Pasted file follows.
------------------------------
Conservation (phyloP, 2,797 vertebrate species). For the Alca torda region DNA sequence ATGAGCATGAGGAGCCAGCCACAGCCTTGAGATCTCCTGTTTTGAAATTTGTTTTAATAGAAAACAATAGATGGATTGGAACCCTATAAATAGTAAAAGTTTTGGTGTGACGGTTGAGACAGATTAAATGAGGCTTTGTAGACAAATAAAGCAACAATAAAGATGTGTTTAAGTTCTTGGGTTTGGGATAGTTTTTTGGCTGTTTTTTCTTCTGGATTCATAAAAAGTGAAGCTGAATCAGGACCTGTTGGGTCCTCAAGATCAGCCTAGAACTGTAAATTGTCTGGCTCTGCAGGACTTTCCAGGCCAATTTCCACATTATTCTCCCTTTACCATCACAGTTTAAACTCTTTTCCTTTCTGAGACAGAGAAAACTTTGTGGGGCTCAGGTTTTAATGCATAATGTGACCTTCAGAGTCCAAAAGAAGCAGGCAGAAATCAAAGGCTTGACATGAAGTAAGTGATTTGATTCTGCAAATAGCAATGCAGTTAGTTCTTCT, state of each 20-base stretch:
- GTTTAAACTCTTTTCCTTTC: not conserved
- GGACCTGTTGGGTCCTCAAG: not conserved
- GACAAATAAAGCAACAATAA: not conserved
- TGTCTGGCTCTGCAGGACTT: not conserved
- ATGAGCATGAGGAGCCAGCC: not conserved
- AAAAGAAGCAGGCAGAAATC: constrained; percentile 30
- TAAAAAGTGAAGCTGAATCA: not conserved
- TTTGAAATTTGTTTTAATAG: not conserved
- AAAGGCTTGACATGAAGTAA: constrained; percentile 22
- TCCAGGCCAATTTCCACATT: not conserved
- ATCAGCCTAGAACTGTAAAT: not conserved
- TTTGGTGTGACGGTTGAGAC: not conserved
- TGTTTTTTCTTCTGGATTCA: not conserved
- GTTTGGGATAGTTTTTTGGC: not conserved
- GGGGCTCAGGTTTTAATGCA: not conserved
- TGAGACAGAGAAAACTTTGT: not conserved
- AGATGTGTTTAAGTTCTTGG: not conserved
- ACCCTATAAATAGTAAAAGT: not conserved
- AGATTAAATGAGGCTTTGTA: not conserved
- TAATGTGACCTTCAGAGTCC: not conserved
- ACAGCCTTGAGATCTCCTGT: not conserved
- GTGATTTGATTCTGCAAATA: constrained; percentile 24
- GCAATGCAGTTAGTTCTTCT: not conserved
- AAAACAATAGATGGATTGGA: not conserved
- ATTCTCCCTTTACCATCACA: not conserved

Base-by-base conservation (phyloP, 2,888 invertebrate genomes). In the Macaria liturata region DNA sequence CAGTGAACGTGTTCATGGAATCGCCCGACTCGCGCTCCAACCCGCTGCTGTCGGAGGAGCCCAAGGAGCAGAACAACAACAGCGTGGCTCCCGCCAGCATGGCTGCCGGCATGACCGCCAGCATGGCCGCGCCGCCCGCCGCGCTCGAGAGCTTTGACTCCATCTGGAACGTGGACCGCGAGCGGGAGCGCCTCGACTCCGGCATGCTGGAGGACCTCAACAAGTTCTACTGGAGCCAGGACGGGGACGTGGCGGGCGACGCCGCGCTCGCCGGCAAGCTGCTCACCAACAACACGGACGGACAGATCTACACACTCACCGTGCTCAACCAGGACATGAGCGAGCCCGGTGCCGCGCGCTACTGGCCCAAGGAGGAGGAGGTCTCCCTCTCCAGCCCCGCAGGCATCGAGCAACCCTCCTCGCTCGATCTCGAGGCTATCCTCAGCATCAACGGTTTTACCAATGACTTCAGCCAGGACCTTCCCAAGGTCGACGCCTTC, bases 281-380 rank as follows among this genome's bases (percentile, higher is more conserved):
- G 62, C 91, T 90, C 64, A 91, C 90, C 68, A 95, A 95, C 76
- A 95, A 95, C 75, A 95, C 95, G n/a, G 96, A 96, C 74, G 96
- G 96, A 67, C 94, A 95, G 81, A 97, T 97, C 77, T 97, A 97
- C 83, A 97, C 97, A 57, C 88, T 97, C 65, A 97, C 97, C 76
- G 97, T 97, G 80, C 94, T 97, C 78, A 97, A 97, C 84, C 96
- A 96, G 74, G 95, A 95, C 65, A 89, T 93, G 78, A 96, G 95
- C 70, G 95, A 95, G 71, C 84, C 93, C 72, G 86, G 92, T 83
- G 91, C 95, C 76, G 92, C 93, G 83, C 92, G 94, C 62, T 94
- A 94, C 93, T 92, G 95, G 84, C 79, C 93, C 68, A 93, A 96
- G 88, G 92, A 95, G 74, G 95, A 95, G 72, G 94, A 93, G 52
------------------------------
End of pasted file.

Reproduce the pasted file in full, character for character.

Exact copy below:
Conservation (phyloP, 2,797 vertebrate species). For the Alca torda region DNA sequence ATGAGCATGAGGAGCCAGCCACAGCCTTGAGATCTCCTGTTTTGAAATTTGTTTTAATAGAAAACAATAGATGGATTGGAACCCTATAAATAGTAAAAGTTTTGGTGTGACGGTTGAGACAGATTAAATGAGGCTTTGTAGACAAATAAAGCAACAATAAAGATGTGTTTAAGTTCTTGGGTTTGGGATAGTTTTTTGGCTGTTTTTTCTTCTGGATTCATAAAAAGTGAAGCTGAATCAGGACCTGTTGGGTCCTCAAGATCAGCCTAGAACTGTAAATTGTCTGGCTCTGCAGGACTTTCCAGGCCAATTTCCACATTATTCTCCCTTTACCATCACAGTTTAAACTCTTTTCCTTTCTGAGACAGAGAAAACTTTGTGGGGCTCAGGTTTTAATGCATAATGTGACCTTCAGAGTCCAAAAGAAGCAGGCAGAAATCAAAGGCTTGACATGAAGTAAGTGATTTGATTCTGCAAATAGCAATGCAGTTAGTTCTTCT, state of each 20-base stretch:
- GTTTAAACTCTTTTCCTTTC: not conserved
- GGACCTGTTGGGTCCTCAAG: not conserved
- GACAAATAAAGCAACAATAA: not conserved
- TGTCTGGCTCTGCAGGACTT: not conserved
- ATGAGCATGAGGAGCCAGCC: not conserved
- AAAAGAAGCAGGCAGAAATC: constrained; percentile 30
- TAAAAAGTGAAGCTGAATCA: not conserved
- TTTGAAATTTGTTTTAATAG: not conserved
- AAAGGCTTGACATGAAGTAA: constrained; percentile 22
- TCCAGGCCAATTTCCACATT: not conserved
- ATCAGCCTAGAACTGTAAAT: not conserved
- TTTGGTGTGACGGTTGAGAC: not conserved
- TGTTTTTTCTTCTGGATTCA: not conserved
- GTTTGGGATAGTTTTTTGGC: not conserved
- GGGGCTCAGGTTTTAATGCA: not conserved
- TGAGACAGAGAAAACTTTGT: not conserved
- AGATGTGTTTAAGTTCTTGG: not conserved
- ACCCTATAAATAGTAAAAGT: not conserved
- AGATTAAATGAGGCTTTGTA: not conserved
- TAATGTGACCTTCAGAGTCC: not conserved
- ACAGCCTTGAGATCTCCTGT: not conserved
- GTGATTTGATTCTGCAAATA: constrained; percentile 24
- GCAATGCAGTTAGTTCTTCT: not conserved
- AAAACAATAGATGGATTGGA: not conserved
- ATTCTCCCTTTACCATCACA: not conserved

Base-by-base conservation (phyloP, 2,888 invertebrate genomes). In the Macaria liturata region DNA sequence CAGTGAACGTGTTCATGGAATCGCCCGACTCGCGCTCCAACCCGCTGCTGTCGGAGGAGCCCAAGGAGCAGAACAACAACAGCGTGGCTCCCGCCAGCATGGCTGCCGGCATGACCGCCAGCATGGCCGCGCCGCCCGCCGCGCTCGAGAGCTTTGACTCCATCTGGAACGTGGACCGCGAGCGGGAGCGCCTCGACTCCGGCATGCTGGAGGACCTCAACAAGTTCTACTGGAGCCAGGACGGGGACGTGGCGGGCGACGCCGCGCTCGCCGGCAAGCTGCTCACCAACAACACGGACGGACAGATCTACACACTCACCGTGCTCAACCAGGACATGAGCGAGCCCGGTGCCGCGCGCTACTGGCCCAAGGAGGAGGAGGTCTCCCTCTCCAGCCCCGCAGGCATCGAGCAACCCTCCTCGCTCGATCTCGAGGCTATCCTCAGCATCAACGGTTTTACCAATGACTTCAGCCAGGACCTTCCCAAGGTCGACGCCTTC, bases 281-380 rank as follows among this genome's bases (percentile, higher is more conserved):
- G 62, C 91, T 90, C 64, A 91, C 90, C 68, A 95, A 95, C 76
- A 95, A 95, C 75, A 95, C 95, G n/a, G 96, A 96, C 74, G 96
- G 96, A 67, C 94, A 95, G 81, A 97, T 97, C 77, T 97, A 97
- C 83, A 97, C 97, A 57, C 88, T 97, C 65, A 97, C 97, C 76
- G 97, T 97, G 80, C 94, T 97, C 78, A 97, A 97, C 84, C 96
- A 96, G 74, G 95, A 95, C 65, A 89, T 93, G 78, A 96, G 95
- C 70, G 95, A 95, G 71, C 84, C 93, C 72, G 86, G 92, T 83
- G 91, C 95, C 76, G 92, C 93, G 83, C 92, G 94, C 62, T 94
- A 94, C 93, T 92, G 95, G 84, C 79, C 93, C 68, A 93, A 96
- G 88, G 92, A 95, G 74, G 95, A 95, G 72, G 94, A 93, G 52